Cultural awareness and expression



Personal, Social and Learning


Asia at night from space with city lights showing human activity.
Asia at night from space with city lights showing human activity.
By NicoElNino, Getty Images Pro via

Globes can be really fascinating for people of all ages, especially for those who love travelling and stories from far-away countries. The earliest known globe of the Earth was created by Crates of Mallus, a Greek Stoic philosopher of the 2nd century BC, while the oldest surviving terrestrial globe was constructed by Martin Behaim in 1492 and belongs to the collection of the German National Museum.

Moving fast-forward in time, we come to 2005, when Google launches a satellite imagery-based mapping service, known today as one of the world's most comprehensive 3D maps. “Google Earth” is a geospatial software application that displays a virtual globe, offering the ability to analyse and capture geographical data. Nevertheless, it can offer so much more than a static picture of the planet.

This quest will help you learn how to create 3D customized maps and connect them with interesting stories about places around the world.


Image by Михаил Руденко.
Image by Михаил Руденко.
Getty Images via

A globe is the truest representation of the Earth; a map imprinted on an orb/round ball in the shape of our planet. Whether antique or contemporary, but even much more when they are digital, globes can help us connect to the world, rethink our place in it and feel the magic. Your task, as a young journalist or filmmaker is to use the available Google Earth creation tools to bring the Virtual Spitfire’s travel to life and share your 3D story-project with the world!


You will need a computer, a Chrome browser, a Google Account, the details you want to include about the places you visited, as well as any photos and online videos you want to use.

Recall as many as you can from the notable and iconic landmarks and monuments that you visited during your virtual flight to France, Sweden, Greece and the UK. You can use the information you already learned and/or search for even more interesting facts and audio-visual material about these places. You can also use screenshots that you took during the Spitfire’s flight!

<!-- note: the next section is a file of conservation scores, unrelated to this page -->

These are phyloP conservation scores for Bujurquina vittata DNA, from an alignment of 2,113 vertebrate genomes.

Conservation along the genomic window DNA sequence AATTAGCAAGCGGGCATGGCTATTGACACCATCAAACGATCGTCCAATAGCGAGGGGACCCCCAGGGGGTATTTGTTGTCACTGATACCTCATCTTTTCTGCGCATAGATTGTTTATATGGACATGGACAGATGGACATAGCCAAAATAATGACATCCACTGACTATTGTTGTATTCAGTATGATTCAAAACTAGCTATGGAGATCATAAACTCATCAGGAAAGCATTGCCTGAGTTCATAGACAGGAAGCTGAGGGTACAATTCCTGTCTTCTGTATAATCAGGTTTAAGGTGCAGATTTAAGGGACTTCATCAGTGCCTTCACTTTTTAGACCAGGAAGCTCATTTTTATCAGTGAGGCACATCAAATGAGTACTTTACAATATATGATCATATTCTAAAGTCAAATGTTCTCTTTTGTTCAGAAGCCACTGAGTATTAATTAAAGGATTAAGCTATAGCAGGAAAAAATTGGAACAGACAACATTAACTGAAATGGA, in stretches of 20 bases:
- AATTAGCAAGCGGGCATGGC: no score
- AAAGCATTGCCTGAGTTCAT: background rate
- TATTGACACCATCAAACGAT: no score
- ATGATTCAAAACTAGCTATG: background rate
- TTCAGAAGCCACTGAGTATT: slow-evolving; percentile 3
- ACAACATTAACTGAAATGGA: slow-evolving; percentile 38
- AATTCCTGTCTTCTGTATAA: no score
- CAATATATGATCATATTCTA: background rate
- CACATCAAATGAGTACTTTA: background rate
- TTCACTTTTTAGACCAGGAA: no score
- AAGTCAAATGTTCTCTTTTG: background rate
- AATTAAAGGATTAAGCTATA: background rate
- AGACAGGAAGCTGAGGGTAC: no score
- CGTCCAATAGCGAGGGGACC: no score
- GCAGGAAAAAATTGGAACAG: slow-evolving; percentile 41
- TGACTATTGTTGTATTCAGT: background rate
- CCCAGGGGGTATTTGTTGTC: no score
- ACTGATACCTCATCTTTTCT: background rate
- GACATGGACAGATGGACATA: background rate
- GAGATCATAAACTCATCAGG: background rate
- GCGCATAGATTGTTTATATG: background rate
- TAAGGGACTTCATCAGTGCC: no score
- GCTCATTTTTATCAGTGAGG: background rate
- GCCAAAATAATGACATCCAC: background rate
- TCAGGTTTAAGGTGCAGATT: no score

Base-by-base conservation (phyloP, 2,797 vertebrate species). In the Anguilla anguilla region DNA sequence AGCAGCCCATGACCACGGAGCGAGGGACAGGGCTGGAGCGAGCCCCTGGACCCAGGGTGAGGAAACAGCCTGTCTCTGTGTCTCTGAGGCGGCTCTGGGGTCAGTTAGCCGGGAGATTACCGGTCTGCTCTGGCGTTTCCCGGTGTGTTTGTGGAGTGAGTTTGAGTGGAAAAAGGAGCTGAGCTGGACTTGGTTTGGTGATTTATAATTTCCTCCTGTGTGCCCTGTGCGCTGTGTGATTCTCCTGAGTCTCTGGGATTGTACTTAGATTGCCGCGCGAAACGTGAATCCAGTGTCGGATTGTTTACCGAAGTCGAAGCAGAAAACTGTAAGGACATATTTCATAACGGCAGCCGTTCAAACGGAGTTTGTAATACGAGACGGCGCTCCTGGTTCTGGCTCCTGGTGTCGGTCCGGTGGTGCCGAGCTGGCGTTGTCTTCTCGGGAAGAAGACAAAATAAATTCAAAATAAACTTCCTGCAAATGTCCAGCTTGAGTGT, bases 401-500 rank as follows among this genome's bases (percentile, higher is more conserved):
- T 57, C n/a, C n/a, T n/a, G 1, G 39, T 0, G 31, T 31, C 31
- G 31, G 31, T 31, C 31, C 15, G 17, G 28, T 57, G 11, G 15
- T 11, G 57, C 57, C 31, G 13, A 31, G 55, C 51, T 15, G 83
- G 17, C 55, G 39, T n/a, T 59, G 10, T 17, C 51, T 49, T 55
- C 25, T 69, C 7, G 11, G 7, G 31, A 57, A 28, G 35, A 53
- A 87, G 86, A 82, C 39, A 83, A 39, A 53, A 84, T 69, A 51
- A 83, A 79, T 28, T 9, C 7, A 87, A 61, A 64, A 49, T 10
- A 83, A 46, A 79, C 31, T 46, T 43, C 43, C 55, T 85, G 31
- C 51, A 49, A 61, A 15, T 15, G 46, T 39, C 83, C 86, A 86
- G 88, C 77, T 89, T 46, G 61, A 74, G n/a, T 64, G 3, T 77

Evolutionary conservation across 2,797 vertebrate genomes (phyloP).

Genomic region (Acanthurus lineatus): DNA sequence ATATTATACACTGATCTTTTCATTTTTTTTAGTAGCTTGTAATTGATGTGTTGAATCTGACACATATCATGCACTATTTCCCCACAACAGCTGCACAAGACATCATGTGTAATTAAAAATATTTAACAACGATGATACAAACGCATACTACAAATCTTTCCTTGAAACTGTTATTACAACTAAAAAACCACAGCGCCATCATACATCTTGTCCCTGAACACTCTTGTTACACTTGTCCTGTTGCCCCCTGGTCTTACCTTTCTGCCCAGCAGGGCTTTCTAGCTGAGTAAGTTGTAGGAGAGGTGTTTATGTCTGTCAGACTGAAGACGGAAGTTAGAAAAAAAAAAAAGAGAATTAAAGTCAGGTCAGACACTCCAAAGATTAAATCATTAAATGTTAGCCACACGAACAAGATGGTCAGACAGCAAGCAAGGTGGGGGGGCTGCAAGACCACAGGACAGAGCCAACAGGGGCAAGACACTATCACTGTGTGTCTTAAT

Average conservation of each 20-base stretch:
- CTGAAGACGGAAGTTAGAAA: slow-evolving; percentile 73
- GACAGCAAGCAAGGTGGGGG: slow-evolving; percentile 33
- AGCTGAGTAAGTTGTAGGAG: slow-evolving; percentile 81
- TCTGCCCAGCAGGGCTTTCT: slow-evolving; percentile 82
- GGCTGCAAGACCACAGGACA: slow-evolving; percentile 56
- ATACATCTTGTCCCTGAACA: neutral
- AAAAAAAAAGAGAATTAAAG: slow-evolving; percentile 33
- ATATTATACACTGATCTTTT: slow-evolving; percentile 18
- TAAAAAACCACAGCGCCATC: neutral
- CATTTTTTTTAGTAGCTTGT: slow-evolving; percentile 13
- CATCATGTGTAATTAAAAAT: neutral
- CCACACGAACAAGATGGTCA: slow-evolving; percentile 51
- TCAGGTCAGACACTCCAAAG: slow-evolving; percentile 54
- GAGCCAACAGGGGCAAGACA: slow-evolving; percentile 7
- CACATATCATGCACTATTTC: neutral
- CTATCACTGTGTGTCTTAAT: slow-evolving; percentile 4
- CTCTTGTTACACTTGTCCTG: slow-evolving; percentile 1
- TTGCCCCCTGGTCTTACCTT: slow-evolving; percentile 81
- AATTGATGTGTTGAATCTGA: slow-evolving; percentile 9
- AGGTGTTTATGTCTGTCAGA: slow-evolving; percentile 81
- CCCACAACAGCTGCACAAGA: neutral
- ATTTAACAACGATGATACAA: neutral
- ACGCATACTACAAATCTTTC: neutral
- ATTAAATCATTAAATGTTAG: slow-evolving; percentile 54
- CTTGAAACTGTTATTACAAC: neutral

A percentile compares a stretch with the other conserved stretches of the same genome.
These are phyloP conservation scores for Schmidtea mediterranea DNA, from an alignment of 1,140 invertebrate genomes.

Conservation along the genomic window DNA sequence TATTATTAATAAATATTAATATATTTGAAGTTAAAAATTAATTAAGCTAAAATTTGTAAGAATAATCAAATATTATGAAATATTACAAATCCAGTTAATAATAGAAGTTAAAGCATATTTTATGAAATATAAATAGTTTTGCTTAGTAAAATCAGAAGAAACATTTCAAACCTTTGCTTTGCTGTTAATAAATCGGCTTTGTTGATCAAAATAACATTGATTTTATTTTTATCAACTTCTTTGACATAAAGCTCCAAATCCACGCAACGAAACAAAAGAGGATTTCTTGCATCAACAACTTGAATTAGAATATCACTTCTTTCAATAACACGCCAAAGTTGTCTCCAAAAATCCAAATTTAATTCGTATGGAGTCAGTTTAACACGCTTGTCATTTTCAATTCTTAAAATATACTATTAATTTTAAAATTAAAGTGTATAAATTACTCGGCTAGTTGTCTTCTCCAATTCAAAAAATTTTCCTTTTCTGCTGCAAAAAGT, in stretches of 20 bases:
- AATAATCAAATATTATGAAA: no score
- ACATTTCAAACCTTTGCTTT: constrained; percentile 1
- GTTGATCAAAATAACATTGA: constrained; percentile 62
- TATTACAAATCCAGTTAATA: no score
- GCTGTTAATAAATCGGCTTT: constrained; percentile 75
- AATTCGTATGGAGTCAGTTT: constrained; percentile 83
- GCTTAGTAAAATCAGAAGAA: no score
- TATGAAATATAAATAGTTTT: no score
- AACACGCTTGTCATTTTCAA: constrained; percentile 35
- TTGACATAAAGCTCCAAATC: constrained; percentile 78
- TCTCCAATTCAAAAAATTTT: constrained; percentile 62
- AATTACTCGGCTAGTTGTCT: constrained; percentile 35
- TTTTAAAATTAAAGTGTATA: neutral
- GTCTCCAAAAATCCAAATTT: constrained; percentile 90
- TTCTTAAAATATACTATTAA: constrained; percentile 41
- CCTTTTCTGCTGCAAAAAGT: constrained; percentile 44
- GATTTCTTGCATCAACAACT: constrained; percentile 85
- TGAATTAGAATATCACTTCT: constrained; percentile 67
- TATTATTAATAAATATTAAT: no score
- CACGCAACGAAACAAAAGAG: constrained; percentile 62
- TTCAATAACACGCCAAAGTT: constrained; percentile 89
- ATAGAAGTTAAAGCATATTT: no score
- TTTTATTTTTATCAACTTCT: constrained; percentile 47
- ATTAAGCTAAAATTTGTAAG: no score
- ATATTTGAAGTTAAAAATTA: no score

The weblinks with detailed instructions and related videos provided in the resources section are most of the times available in multiple languages and will guide you on how to complete your “Virtual Spitfire - Google Earth Project”.

You will learn step-by-step how to create a new project, mark the spots you want and add text, photos, and videos to create an interesting story. You will also learn how to share your maps and stories with others to collaborate. After completing your project you are more than welcome to share it with us either via e-mail or via Facebook (tag us @virtual.spitfire).



Google Earth has facilitated many people, institutions and organizations to stay connected to the world in a very immersive way, especially during the last year that we have all been “stuck at home” due to the Covid-19. Google Earth can be used for purposes such as research, education, film and non-profit use without needing permission and can broaden our world view, helping us stay curious, creative and empathetic.


Learning Objectives

  • This quest combines the Virtual Spitfires’ journey with the use of Google Earth to encourage exploration, investigation and engagement.

Knowledge Acquired

  • Learners are enabled to “read” maps and strengthen their geospatial thinking.
  • They also expand their knowledge about their own country and other countries as well.

Skills Acquired

  • Participants will create and share a 3D project inspired by the Virtual Spitfire’s journey.

Competences Acquired

  • Learners reflect upon their own place in the world.